How to Market Technology to Women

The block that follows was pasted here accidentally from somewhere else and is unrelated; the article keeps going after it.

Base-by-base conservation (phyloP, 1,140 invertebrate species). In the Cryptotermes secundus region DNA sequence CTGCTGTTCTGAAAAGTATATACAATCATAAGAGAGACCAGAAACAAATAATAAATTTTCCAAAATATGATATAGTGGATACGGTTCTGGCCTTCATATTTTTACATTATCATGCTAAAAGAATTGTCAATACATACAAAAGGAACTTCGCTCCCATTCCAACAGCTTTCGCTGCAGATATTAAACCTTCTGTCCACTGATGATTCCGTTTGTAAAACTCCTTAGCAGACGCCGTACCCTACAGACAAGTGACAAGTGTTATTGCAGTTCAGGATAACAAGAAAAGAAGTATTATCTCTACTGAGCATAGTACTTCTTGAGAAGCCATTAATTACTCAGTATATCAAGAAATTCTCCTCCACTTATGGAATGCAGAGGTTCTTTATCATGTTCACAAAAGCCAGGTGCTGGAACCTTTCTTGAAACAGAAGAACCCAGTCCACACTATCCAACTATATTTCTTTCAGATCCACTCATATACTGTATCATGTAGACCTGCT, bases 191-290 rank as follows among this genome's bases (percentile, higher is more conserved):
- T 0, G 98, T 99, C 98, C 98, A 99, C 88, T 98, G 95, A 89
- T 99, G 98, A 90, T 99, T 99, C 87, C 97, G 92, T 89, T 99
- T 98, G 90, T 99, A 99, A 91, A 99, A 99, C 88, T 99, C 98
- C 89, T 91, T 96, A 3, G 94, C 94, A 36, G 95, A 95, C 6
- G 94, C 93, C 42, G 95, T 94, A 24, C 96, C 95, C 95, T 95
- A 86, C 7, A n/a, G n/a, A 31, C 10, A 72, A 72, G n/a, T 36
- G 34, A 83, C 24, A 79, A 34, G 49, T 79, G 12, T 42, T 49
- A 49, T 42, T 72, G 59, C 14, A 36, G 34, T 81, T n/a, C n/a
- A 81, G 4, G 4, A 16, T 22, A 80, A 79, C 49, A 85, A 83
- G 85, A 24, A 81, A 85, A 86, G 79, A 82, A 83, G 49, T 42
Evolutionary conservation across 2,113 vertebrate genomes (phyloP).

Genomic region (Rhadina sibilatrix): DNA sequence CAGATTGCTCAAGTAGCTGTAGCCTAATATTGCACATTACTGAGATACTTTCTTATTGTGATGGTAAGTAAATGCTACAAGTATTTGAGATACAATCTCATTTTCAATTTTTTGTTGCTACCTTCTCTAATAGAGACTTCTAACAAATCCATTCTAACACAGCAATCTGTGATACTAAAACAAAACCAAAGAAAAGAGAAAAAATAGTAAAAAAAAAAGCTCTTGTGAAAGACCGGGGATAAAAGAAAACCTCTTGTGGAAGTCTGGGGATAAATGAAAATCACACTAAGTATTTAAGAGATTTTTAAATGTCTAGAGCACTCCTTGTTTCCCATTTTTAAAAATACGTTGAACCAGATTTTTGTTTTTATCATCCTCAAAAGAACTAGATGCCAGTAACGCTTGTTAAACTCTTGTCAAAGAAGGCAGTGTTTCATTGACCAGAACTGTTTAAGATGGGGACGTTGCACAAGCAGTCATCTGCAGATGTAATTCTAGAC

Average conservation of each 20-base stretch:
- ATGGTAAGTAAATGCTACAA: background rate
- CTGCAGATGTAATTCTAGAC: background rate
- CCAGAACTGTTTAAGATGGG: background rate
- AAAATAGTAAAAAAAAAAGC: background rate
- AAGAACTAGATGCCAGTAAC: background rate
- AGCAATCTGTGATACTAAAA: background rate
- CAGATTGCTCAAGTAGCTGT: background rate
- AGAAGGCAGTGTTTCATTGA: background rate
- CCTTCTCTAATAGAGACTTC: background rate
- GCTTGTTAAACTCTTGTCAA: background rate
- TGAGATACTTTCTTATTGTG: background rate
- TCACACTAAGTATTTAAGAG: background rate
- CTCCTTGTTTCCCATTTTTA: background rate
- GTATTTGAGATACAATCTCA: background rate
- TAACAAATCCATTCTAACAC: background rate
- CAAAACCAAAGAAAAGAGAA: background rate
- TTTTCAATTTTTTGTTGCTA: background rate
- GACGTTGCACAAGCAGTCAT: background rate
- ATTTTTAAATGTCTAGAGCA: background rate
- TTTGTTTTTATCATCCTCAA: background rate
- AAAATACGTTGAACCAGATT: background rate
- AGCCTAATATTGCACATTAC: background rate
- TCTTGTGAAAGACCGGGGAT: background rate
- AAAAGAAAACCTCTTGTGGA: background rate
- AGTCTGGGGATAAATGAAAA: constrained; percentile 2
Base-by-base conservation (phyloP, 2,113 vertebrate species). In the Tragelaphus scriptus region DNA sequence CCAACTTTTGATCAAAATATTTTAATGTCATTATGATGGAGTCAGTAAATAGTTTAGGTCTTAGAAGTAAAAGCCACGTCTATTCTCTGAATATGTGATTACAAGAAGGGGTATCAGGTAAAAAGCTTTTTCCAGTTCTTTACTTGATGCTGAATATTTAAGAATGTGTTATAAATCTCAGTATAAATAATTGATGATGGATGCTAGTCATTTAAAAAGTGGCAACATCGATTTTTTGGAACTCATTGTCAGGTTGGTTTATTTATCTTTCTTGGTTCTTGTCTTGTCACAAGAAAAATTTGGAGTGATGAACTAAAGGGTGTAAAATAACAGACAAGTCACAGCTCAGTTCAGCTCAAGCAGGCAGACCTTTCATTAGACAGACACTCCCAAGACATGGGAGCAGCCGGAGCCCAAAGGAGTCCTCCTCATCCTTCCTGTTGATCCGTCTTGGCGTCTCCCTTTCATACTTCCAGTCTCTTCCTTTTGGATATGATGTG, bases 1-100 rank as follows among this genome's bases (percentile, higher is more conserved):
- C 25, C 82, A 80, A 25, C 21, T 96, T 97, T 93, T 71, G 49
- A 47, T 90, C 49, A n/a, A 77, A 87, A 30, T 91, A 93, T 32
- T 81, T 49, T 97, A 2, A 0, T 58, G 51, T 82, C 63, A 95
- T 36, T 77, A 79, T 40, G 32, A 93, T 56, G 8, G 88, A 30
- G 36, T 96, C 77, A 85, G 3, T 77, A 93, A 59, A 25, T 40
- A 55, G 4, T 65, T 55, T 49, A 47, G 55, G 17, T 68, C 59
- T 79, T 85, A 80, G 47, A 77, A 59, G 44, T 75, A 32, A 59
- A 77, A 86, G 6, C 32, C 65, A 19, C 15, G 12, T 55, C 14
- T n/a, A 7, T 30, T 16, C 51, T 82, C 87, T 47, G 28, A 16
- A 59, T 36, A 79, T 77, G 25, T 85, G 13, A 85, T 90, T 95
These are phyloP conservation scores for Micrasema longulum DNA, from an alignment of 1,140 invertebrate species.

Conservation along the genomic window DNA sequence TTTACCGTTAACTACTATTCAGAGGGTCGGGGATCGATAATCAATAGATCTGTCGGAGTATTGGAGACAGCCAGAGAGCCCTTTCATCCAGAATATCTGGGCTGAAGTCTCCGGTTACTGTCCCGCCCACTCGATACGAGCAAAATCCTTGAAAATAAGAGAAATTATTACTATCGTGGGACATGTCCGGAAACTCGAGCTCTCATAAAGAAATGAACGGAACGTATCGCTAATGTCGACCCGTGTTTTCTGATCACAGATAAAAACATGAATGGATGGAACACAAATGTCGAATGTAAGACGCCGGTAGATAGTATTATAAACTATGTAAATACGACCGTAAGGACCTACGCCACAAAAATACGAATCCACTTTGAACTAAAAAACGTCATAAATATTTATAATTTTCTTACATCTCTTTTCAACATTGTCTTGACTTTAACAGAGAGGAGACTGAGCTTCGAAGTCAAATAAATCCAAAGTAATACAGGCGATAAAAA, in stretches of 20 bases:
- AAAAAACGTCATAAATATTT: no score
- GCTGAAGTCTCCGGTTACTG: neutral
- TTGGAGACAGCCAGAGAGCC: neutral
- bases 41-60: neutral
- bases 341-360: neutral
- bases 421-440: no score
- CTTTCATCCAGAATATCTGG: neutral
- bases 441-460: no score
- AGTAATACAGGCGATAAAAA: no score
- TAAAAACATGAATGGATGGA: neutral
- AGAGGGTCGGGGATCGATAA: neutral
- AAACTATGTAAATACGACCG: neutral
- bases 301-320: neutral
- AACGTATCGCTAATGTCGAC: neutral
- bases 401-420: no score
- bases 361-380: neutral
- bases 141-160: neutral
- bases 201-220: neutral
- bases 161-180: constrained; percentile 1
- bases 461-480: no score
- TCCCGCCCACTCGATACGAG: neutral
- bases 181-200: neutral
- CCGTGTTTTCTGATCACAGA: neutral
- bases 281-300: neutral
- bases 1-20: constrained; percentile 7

Here’s a funny thing about being at CES this year: lots of companies gave presentations on what I, as a woman, want in technology. What I want to buy, what special needs I have. This is what I learned that companies generally think women want in tech:1. Companies think that women want products that are covered in flowers and pink. Okay, yes, I know there are a lot of young ladies out there that do want to own all things sparkly, pink, and flowery. But these young ladies also happen to be in kindergarten. Of course I wanted a unicorn on my radio when I was eight years old. But now that I’m paying for my purchases with my salary and not allowance, I’d like my tech to reflect that. For some reason, executives in product development are confusing women with little girls. “Feminine” and “girly” are two separate concepts that need distinction. Believe it or not, at a press conference, one company actually invited the women of the press corp to their booth to learn more about products “for her” where we would be able to partake of their “candy bar… because we at [Company] are looking out for what women need.” Thank you, but unlike the toddler to which you are apparently marketing, I don’t need to be plied with sweets to do my job and evaluate your product. 2. Companies think that women won’t use tech unless it’s shaped like something else that we use. Speakers shaped like handbags, cell chargers shaped like lipstick, etc. These were the sorts of things that I saw in abundance at CES. I’m not sure why anyone would be afraid that a bluetooth speaker look like a bluetooth speaker. Or, for that matter, why anyone would want to have to carry said speaker that looks like a purse, you know... in her purse. Or carrying two purses? Whatever the reasoning here, I’d like to go on record and say that purses and cosmetics are shaped like they are for a functional purpose. Shaping your mobile phone like a compact with a mirror only serves to insult the very people you hope to make your customer. 3. Trigger Warning: Companies think that women want everything to have a rape whistle. As crazy as it sounds, so many products marketed to women at CES had the bizarre selling point of “it also has a built-in personal alarm!” Flashlights, mobile-device battery chargers, laptop cases (all available in pink, of course) elicit super-high dB shrieks if you yank a pull tab. As though women are somehow inherently safer because their cell case can make a loud noise, or men are not at risk to be attacked. This isn’t the format to get into the detrimental impact of placing the responsibility of violent/sexual crime prevention on the victims. But suffice it to say, I do not feel safer walking around because a product I own is able to make a loud noise, nor do I care to find out what would happen if I accidentally snag that tab on something in public. After sitting through presentation after presentation of these inane gadgets that were designated as “women’s tech” I came to a depressing realization: if this is what companies think they need to do to sell tech to women, then they are under the impression that men were the ones who bought everything else. This thought was reinforced by the way a lot of products were being displayed. Scantily clad “booth babes” (an actual common term, not mine) smiled painfully in front of entertainment systems. At a press conference, models in mini dresses stomped a runway carrying bluetooth speakers and wearing headphones connected to nothing. Ladies dressed in evening gowns draped themselves silently over televisions. I tried asking one tv-model lady a question about a television and received a uncomfortable and frightened look until a man in a polo shirt came over to talk to me. It was clear these women at CES were paid to be seen and not heard. But why? Surveys taken by CEA as far back as 2004 showed that “women actually spent more on technology … than men. Women accounted for $55 billion of the $96 billion spent on electronics gear.” And in 2012, Mashable reported that “women expressed more interest in tablets (18%), laptops (20%) and smartphones (20%). Only 15% of men planned to buy a tablet, while 14% sought a laptop and 17% intended to buy a smartphone. The only category in which men surpassed female interest was flat screen LCD TVs, with men (19%) favoring the sets over women (17%).” Most interestingly however, in her article on Trendsight.com, consultant and writer Marti Barletta posited, “The typical pattern I’ve seen in technology products is that men are always the early adopters of any new technology. Women don’t get into the game until the bugs are worked out and companies are better able to articulate the benefits in terms of ‘how will it improve something in my life,’ instead of abstract specifications.” This insight is key. Tech CEOs, if you are reading this, take note: I know of at least one company that is paying attention. In a meeting I took with Skullcandy at CES, I was given a sneak peek of their new “Muse” line of headphones. Skullcandy’s rep, Liz, explained to me that vast amounts of consideration and market research with actual women were put into the designs. They found that women wanted headphones that had a smaller headband yet that didn’t pinch. They wanted anti-microbial ear pads to prevent breakouts. They wanted included carrying cases that had extra pockets so that they could also house credit cards, keys, and cash along with protecting headphones. They wanted... well, practicality. Do the headphones come in some traditionally feminine colors? Sure. Light blue with stitching, classic black with studs, and an antique floral that reminds me of a shabby-chic steamer trunk. But that fashion choice was added after the entire chassis was modeled to fit lifestyle and product use. I was thrilled. What women want isn’t all that mysterious, or even much to ask for. We want a product that does what it claims to do, that has a practical user interface, and that fits seamlessly into our lives while meeting a need. Basically, what any good consumer product should already do. To continue to market tech in the usual way is insulting to not only women but to men as well. The tech industry, by using half-naked women to market their wares, aren’t just alienating the women who use their brands, but also telling men that they are too stupid to see an inferior and unnecessary product past a pair of boobs. By labeling certain colors and styles as being “for women” they are alienating men who might enjoy their products in a cheerful hue. By telling us who we are rather than what a product can do, the tech industry is insulting the intelligence of consumers and restricting mass adoption of new technology. Not only does it hurt our society, but their bottom line. And if you ask me, that just isn’t practical.